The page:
Setting

Austria in general, and Salzburg in particular relies on a professional physician-staffed ground and air rescue service. The Salzburg Trauma Network ensures that major patients are directly transported to one of the two Level 1 Trauma Centres by either ground ambulance (EMS) or helicopter emergency service (HEMS). The AUVA Trauma Centre Salzburg is a certified Level I trauma centre downtown Salzburg, Austria, participating in the German Trauma Registry Database. On average, 150 major trauma cases are admitted per year. Of all major trauma patients, comprehensive in-hospital data is available, thus allowing an insight in patient care and outcome assessment.

Data collection

Study patients were identified by extracting the Salzburg Trauma Centre cases from the German Trauma Registry Database. All patients matching the inclusion criteria were subsequently analysed employing the patient data management system (PDMS) COPRA 6™ (Berlin, Germany), and the AUVA electronic clinical information system. All trauma patients included underwent primary whole-body CT examination. CT scans are stored in an electronic radiography picture archiving and communication system (PACS) and were available for 3-dimensional assessment employing the aforementioned volume rendering software. Figure 1 shows an example of gastric volume rendering. Data were subsequently anonymized, entered in an MS Excel sheet (Microsoft, Redmond, WA, USA) and stored on data protected institutional hardware. All data obtained was handled according to current data protection guidelines as defined in the General Data Protection Regulation (EU-GDPR) allowing the processing of personal data necessary for the purposes of management of health care systems (Art. 9.2). The obligations for all persons involved in data processing are defined within our institution by the data protection officer and formally acknowledged. The ethical committee of AUVA declared the study unproblematic and granted permission (No. 21/2019).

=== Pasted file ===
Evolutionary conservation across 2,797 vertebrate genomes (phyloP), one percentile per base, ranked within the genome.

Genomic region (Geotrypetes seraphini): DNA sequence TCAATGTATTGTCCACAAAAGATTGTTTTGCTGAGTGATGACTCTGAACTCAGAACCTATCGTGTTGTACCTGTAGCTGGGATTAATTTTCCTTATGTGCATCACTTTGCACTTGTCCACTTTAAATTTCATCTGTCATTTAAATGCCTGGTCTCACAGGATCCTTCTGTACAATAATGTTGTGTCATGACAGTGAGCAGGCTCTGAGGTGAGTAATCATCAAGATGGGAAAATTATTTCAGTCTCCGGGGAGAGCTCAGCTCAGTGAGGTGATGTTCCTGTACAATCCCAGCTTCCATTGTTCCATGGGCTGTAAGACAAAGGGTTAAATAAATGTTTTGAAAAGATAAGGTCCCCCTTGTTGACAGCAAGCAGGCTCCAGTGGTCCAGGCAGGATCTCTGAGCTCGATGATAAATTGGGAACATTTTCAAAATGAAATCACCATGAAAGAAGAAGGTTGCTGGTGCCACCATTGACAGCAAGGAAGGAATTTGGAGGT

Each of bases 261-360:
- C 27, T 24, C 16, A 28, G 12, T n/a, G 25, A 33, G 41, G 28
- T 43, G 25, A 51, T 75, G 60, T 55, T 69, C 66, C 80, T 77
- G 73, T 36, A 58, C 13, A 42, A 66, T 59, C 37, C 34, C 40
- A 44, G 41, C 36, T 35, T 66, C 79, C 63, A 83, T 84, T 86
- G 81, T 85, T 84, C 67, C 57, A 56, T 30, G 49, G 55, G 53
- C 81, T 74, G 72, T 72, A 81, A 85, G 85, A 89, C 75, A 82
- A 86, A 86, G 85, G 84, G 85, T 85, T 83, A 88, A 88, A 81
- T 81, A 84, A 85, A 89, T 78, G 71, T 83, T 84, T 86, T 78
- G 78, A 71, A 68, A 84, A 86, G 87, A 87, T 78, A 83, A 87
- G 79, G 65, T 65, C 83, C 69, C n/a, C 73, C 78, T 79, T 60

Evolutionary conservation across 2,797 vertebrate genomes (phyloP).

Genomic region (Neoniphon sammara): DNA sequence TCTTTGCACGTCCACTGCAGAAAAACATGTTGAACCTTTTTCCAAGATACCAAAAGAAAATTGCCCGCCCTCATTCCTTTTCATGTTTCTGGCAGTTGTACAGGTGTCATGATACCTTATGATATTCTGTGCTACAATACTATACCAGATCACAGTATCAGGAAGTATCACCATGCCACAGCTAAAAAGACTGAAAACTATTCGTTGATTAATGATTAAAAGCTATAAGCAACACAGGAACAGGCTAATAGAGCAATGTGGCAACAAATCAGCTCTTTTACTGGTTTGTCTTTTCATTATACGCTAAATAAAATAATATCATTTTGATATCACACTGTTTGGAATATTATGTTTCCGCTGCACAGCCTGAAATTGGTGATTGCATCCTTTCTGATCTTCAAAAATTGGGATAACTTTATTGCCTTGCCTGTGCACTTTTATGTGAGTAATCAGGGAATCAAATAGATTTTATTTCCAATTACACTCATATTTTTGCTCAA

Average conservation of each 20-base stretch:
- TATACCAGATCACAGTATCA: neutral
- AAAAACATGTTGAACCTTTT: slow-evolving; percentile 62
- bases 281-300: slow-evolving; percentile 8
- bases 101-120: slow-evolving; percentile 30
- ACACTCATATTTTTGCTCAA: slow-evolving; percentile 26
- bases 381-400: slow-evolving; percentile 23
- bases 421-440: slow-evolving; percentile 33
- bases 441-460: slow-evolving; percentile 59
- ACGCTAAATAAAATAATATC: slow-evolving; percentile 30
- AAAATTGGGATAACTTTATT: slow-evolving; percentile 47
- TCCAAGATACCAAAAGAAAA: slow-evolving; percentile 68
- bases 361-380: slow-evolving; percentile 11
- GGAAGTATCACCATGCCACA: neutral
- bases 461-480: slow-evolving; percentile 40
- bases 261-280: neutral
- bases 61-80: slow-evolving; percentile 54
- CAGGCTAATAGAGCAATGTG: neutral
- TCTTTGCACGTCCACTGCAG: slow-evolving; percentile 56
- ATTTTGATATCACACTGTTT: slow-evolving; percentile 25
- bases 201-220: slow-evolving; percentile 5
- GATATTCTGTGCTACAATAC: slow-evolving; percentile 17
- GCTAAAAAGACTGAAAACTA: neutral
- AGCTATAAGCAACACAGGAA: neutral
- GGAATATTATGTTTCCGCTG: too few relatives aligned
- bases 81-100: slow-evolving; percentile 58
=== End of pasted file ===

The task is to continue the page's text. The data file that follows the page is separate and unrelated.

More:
Fig. 1
figure1

Example of gastric volume rendering in a patient with massive gastric dilation

Matched pairs analysis

Since airway management problems comprising oxygenation, intermittent bag-valve-mask ventilation or tracheal intubation might be strongly influenced by the physiologic status and constitution of the patient, an additional matched pairs analysis was performed. Patients were matched according to sex (m/f), age (+/− 5 years), BMI (+/− 5%) and ISS (16–24 / > 24). Thus 50 patients in each group were identified and subsequently compared.